Biden Claims He Visited Tree of Life Synagogue After Mass Shooting, They Say He Didn't

President Joe Biden claimed Thursday that he spent time at the Tree of Life Synagogue in Pittsburgh, Pennsylvania after the devastating mass shooting there in 2018—but the synagogue's leadership has disputed that claim and said he did not visit.

Biden made the remark during a virtual call with Jewish leaders ahead of the Rosh Hashanah holiday next week. The president raised concerns about antisemitism and hatred toward minority groups, and then mentioned a supposed visit to the Tree of Life synagogue.

"I remember spending time at the—you know, going to the—you know, the Tree of Life Synagogue, speaking with the—just—it just is amazing these things are happening—happening in America," the president said. This was an apparent reference to the October 27, 2018 mass shooting carried out by an alleged white supremacist terrorist at the worship center, which left 11 people dead.

Tree of Life synagogue
Officials with the Tree of Life synagogue disputed a President Joe Biden claim that he visited the religious center after a mass shooting in 2018. Mourners visit the memorial outside the Tree of Life synagogue on October 31, 2018 in Pittsburgh, Pennsylvania. Jeff Swensen/Getty Images

After the president's remarks, Barb Feige, executive director of the Tree of Life, told the New York Post that Biden had not visited the synagogue in the nearly three years since the antisemitic attack took place. Feige reportedly responded with a firm "no," when asked if Biden had visited at any point—even before taking office when he was just the former vice president and later a Democratic presidential candidate.

Newsweek reached out to the White House for further comment but did not immediately receive a response. The New York Post and CNN both reported that the White House did not return their requests for comment either.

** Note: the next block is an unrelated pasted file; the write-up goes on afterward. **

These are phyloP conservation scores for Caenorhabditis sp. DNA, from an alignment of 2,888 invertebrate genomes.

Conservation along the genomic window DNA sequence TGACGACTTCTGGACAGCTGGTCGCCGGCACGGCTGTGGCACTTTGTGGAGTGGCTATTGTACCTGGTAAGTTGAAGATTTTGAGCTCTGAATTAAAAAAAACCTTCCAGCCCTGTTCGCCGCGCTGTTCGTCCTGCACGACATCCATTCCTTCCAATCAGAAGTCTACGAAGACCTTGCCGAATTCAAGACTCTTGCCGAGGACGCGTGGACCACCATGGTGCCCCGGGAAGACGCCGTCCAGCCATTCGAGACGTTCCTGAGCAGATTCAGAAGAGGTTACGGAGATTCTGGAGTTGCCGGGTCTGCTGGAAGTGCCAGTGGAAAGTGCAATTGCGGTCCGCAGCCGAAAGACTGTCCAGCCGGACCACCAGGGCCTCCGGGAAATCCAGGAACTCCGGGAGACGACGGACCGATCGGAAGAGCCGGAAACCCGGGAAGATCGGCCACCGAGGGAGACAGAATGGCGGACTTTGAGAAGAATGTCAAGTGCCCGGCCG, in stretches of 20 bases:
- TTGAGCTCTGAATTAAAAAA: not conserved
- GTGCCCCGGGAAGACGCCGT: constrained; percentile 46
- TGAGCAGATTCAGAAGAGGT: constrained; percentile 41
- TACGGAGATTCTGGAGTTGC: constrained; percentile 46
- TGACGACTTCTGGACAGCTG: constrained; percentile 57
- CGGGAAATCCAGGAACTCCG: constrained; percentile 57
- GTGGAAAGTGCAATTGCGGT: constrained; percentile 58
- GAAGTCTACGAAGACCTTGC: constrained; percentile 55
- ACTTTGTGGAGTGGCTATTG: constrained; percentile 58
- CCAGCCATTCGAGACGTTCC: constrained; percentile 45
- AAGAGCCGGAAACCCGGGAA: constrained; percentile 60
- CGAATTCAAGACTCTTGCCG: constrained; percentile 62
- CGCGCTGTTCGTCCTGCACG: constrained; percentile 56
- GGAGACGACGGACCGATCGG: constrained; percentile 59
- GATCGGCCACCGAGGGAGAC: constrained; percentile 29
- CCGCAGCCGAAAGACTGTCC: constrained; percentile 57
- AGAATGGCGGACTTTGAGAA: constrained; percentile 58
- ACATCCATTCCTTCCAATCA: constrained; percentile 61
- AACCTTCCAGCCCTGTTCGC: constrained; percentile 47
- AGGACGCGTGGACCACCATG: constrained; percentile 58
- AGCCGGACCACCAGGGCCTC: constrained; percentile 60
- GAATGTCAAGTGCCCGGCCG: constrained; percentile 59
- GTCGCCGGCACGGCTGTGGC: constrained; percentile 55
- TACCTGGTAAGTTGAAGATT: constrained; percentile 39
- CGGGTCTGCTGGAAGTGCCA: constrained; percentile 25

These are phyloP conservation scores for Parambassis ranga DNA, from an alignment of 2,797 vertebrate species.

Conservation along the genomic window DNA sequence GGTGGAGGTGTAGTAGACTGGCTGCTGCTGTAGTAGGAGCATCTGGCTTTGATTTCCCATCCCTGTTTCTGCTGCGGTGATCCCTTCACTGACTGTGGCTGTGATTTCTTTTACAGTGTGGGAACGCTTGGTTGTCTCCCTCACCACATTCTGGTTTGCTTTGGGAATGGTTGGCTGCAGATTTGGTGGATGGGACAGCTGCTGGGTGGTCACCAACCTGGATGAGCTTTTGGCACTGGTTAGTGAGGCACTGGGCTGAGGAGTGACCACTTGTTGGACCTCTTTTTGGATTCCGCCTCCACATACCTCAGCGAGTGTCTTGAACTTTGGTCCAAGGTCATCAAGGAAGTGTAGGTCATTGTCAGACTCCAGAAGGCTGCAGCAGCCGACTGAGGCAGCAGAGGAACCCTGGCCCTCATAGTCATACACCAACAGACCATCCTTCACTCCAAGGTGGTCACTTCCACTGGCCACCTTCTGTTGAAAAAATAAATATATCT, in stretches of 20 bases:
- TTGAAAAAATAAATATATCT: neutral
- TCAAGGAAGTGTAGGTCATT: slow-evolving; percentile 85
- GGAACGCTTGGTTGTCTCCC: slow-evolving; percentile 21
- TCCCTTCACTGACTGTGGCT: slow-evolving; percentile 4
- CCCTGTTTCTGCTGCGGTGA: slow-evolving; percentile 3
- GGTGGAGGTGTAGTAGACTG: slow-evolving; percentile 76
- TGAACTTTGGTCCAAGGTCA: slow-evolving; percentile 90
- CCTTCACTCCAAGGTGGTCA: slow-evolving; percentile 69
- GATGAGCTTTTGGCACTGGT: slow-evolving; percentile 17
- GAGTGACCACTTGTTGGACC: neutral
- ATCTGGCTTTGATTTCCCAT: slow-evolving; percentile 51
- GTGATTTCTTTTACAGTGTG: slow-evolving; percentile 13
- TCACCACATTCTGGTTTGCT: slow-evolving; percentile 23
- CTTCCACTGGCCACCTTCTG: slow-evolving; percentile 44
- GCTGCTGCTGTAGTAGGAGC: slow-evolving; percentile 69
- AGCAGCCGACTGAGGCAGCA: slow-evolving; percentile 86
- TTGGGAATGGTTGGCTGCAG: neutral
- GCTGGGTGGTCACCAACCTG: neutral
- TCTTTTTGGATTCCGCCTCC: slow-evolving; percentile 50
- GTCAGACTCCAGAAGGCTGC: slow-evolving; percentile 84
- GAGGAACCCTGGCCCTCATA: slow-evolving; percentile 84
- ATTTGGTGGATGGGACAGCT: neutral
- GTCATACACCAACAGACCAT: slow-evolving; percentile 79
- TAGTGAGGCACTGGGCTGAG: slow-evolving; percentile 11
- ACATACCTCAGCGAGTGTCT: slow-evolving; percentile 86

CNN's fact checker Daniel Dale asserted that the news network could not find any reports or evidence to support the president's claim he visited the synagogue. Dale said it's unclear whether Biden may have called and spoken with Tree of Life leaders or members in the aftermath of the horrific attack.

In a statement emailed to Newsweek on Friday afternoon, Tree of Life's Rabbi Hazzan Jeffrey Myers said Biden called him in July 2019 after he testified before Congress.

"In a heartfelt way, he extended his condolences and asked how we were doing. We spoke about the challenges of antisemitism, and he made clear he would confront it with us as president," Myers said. "The conversation meant a great deal to me, and I will always be grateful for his kind words and continued support of our community."

Robert Gregory Bowers, 46, allegedly carried out the mass shooting, which also wounded six people. Although Bowers was shot multiple times and arrested by police at the scene, he has pleaded "not guilty." The alleged mass shooter has been charged with more than 60 federal crimes and faces more than 30 charges in Pennsylvania state court.

During a Wisconsin rally just days after the 2018 Tree of Life attack, Biden suggested blame should be placed on former President Donald Trump. "I am sick and tired of this administration. I'm sick and tired of what's going on. I'm sick and tired of being sick and tired, and I hope you are, too," Biden, who was still contemplating his presidential run at the time, said at the Madison event, The Washington Post reported.

Biden pointed to "three times this past week" in which he said the "forces of hate have terrorized our fellow Americans for their political beliefs, the color of their skin, or their religion." The former vice president was apparently referring to the Tree of Life attack, as well as a Florida man who allegedly sent mail bombs to prominent Trump critics and two Black shoppers being killed by a white gunman in Kentucky that past week.

Updated 09/3/2021, 3:02 p.m. ET: This story has been updated with a statement from Rabbi Hazzan Jeffrey Myers.